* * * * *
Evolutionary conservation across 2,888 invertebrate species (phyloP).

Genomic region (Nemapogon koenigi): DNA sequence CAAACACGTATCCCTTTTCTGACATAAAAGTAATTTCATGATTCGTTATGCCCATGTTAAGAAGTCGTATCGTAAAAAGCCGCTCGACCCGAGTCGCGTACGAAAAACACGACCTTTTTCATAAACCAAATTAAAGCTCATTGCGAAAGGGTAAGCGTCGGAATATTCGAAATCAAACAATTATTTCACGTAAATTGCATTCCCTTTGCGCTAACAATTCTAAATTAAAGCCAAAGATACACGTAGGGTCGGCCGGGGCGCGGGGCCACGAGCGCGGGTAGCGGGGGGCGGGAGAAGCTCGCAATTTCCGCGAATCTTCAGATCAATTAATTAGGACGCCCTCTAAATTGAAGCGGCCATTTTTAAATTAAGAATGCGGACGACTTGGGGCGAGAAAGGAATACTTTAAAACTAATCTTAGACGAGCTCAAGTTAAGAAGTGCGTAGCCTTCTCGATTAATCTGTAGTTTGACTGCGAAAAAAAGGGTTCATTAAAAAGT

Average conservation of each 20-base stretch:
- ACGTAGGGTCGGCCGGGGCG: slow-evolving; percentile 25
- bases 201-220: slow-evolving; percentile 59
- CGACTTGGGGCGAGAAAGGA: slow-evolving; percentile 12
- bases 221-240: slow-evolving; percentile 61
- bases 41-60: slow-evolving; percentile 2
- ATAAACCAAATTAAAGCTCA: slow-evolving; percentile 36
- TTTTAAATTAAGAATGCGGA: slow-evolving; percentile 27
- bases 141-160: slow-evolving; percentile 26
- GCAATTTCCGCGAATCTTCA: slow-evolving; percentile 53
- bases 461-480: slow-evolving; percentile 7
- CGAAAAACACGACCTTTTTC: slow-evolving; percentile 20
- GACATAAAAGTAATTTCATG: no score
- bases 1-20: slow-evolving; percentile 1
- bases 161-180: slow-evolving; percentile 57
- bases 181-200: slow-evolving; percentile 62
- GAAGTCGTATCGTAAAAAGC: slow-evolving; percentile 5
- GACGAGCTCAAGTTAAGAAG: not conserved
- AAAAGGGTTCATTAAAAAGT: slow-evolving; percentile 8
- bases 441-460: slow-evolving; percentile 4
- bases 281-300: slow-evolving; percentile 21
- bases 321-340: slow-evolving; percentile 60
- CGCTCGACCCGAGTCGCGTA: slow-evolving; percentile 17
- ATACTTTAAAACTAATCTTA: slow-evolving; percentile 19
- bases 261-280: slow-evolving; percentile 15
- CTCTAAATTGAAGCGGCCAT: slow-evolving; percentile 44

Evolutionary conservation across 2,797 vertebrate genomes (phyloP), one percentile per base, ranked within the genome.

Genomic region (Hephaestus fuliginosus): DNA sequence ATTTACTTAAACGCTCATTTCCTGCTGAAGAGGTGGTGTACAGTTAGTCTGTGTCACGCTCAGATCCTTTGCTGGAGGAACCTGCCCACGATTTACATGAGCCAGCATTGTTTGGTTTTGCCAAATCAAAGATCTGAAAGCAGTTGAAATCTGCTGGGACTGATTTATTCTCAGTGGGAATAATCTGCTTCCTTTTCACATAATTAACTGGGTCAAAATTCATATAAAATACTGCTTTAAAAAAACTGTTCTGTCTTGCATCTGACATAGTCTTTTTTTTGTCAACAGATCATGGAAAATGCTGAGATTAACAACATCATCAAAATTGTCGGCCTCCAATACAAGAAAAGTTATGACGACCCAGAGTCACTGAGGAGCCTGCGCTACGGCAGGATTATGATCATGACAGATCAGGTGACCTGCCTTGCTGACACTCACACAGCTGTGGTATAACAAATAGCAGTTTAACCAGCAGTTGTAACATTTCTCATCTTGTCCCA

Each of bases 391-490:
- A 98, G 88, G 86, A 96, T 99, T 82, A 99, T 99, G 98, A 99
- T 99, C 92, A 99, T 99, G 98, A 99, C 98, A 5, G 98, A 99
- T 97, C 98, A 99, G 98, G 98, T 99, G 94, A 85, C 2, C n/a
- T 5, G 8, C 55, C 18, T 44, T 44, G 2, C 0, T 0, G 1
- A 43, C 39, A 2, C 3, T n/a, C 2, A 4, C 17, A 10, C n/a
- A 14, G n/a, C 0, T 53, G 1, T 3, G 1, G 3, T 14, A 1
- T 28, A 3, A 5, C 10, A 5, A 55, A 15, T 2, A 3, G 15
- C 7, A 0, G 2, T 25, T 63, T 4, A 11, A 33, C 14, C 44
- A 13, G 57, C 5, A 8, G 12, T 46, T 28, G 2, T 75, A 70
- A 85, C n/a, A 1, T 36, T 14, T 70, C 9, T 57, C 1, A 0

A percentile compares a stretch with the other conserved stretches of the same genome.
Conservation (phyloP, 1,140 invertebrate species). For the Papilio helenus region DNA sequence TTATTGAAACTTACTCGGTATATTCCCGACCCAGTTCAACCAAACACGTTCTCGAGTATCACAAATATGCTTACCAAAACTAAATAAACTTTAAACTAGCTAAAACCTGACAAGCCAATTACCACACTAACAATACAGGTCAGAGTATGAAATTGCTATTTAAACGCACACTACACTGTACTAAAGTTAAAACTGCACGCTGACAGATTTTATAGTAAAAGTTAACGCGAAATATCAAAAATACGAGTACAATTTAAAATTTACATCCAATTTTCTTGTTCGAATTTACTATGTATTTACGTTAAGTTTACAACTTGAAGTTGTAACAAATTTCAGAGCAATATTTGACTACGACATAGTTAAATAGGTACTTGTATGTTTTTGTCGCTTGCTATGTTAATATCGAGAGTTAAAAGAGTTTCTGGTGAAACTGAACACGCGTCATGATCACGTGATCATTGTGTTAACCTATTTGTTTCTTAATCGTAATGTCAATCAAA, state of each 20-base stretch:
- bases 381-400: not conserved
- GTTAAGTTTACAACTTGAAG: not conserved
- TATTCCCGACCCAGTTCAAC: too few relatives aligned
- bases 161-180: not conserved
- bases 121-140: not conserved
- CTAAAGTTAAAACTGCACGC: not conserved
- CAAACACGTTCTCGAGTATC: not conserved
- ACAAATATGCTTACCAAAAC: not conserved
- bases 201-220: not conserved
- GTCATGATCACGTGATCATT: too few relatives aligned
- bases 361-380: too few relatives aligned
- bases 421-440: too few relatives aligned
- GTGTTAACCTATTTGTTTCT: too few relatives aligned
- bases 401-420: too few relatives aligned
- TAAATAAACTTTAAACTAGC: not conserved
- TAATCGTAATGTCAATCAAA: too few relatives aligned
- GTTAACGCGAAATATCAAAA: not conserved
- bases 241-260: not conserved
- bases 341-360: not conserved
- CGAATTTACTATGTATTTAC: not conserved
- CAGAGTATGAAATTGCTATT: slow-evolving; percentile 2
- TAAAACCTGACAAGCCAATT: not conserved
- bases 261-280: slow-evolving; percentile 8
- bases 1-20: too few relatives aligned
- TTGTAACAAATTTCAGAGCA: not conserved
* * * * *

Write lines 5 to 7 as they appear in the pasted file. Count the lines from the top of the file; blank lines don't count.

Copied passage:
- bases 201-220: slow-evolving; percentile 59
- CGACTTGGGGCGAGAAAGGA: slow-evolving; percentile 12
- bases 221-240: slow-evolving; percentile 61